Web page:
From the introduction:
Imagine an afternoon stroll in Trafalgar Square. Perhaps you were just coming from one of the gentlemen’s clubs at Pall Mall. Thankful for a respite from the rain, you are using your umbrella as a walking stick and relying on your bowler to keep your head dry from a possible heavenly resurgence. A young boy, somewhat dishevelled, runs up to you and hands you a note. You took it out of politeness; you read it out of curiosity. The message is simple: Parliament cannot protect you. Join the Revolution.
You raise an eyebrow and look back towards the boy. He’s already disappearing down an alley, leaving behind a few more alarmed strollers holding copies of his note. Seconds later, a coach explodes across the busy street. Trafalgar Square is thrown into chaos, with people and spooked horses fleeing in every direction, screaming excitedly. There are bodies laying around the burning remnants of the coach, some moving, some not.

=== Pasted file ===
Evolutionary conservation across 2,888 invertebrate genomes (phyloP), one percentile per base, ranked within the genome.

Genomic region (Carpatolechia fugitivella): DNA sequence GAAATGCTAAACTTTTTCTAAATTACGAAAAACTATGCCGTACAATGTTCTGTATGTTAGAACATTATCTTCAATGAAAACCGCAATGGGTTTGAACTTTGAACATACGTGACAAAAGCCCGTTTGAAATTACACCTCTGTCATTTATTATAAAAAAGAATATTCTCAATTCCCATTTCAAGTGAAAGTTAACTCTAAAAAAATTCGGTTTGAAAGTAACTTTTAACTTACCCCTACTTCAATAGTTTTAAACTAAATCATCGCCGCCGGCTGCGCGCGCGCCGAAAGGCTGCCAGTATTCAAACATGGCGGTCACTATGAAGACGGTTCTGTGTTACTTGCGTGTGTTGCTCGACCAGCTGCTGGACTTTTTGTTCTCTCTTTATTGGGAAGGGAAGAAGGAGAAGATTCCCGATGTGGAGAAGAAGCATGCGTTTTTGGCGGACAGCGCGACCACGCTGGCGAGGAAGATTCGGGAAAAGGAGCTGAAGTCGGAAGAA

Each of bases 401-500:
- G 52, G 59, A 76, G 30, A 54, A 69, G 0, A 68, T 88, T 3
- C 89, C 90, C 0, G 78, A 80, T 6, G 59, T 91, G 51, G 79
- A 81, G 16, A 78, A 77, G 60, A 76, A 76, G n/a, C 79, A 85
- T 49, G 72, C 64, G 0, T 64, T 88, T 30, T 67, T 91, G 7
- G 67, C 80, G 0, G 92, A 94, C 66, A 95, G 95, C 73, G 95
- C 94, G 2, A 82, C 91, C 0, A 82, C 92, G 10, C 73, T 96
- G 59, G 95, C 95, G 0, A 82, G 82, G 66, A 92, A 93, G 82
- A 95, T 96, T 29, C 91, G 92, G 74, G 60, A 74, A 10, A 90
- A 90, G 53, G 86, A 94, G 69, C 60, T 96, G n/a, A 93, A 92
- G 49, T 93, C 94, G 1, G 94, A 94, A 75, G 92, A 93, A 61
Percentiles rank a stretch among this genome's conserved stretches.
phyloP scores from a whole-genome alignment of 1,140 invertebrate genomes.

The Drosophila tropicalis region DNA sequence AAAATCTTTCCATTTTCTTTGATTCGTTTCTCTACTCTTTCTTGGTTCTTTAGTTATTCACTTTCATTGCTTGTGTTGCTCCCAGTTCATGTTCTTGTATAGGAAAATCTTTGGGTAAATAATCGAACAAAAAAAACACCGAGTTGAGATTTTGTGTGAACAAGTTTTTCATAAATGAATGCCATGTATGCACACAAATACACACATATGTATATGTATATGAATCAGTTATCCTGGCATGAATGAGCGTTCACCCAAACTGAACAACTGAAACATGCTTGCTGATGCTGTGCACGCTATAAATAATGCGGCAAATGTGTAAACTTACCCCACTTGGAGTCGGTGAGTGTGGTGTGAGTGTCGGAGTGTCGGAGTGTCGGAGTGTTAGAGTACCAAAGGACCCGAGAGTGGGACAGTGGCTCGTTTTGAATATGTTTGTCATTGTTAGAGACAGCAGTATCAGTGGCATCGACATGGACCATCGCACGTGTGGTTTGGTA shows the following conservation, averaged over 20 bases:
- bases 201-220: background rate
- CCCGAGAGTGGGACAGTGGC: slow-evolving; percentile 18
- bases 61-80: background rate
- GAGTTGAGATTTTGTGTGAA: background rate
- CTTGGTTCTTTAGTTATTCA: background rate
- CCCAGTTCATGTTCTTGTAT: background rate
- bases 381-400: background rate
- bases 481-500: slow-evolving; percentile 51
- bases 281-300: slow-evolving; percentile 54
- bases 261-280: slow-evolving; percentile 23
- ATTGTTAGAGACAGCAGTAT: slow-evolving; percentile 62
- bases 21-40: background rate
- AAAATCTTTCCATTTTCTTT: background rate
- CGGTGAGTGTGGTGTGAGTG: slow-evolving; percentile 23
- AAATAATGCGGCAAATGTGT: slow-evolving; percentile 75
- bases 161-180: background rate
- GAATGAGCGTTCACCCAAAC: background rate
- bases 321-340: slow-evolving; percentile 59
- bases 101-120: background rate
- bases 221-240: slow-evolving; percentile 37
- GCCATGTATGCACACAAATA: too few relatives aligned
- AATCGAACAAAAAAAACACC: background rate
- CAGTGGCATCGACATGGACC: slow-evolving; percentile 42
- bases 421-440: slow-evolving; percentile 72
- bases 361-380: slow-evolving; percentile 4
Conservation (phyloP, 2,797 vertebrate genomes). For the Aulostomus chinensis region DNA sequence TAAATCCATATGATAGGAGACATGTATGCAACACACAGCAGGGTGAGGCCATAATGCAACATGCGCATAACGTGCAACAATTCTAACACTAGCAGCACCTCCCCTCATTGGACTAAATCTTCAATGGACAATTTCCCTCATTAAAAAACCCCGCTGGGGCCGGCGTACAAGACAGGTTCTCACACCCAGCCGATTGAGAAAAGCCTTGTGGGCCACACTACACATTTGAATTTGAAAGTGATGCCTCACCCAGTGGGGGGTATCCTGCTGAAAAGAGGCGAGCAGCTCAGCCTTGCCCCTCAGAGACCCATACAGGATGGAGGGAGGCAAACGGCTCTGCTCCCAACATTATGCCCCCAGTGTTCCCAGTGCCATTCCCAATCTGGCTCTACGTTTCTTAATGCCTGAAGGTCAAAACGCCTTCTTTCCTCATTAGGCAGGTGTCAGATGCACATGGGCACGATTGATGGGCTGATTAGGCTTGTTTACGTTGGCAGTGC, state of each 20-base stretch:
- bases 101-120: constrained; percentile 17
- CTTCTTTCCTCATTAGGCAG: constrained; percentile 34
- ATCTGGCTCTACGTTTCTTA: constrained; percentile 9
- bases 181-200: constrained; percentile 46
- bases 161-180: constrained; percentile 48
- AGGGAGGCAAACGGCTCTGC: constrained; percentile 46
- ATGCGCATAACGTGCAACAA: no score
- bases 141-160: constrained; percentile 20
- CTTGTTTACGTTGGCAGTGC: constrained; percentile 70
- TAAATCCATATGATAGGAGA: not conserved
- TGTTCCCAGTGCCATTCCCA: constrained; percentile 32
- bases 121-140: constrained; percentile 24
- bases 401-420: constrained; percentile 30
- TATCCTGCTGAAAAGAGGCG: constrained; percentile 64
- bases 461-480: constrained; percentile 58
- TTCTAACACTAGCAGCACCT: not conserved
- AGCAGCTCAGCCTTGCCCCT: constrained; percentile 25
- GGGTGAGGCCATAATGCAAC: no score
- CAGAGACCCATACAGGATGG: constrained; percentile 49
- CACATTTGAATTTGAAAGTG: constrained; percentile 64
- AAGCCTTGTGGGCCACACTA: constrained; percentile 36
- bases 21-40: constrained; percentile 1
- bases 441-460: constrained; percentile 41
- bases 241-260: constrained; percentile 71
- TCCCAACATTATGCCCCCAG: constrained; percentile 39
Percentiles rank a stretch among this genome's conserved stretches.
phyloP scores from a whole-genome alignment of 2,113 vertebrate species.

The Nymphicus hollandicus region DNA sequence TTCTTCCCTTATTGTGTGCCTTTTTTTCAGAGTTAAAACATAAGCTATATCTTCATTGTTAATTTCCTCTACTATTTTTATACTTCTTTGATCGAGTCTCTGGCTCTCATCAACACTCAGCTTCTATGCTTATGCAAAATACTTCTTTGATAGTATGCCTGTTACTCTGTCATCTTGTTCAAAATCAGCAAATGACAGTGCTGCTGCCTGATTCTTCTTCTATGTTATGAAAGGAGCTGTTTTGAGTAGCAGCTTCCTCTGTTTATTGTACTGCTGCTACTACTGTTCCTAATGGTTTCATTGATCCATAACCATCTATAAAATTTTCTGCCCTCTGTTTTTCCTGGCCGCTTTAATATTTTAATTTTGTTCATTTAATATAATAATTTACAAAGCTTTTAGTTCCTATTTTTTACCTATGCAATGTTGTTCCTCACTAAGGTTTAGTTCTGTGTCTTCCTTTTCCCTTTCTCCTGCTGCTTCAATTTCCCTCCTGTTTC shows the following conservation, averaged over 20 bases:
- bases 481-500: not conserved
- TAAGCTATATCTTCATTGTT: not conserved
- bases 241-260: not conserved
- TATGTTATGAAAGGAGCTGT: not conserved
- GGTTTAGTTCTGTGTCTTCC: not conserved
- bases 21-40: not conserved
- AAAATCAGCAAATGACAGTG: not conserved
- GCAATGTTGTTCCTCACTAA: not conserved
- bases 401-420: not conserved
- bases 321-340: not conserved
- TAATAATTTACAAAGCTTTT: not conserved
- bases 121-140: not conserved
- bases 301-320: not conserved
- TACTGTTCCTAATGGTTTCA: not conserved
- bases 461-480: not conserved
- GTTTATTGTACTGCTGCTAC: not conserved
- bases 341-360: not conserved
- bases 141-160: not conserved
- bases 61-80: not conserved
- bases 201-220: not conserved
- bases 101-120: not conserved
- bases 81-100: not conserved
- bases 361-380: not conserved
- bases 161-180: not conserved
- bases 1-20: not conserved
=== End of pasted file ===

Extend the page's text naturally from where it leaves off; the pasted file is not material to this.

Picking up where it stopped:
Terrorism is alive and well in the Imperial Age and it has been given a name: Anarchism.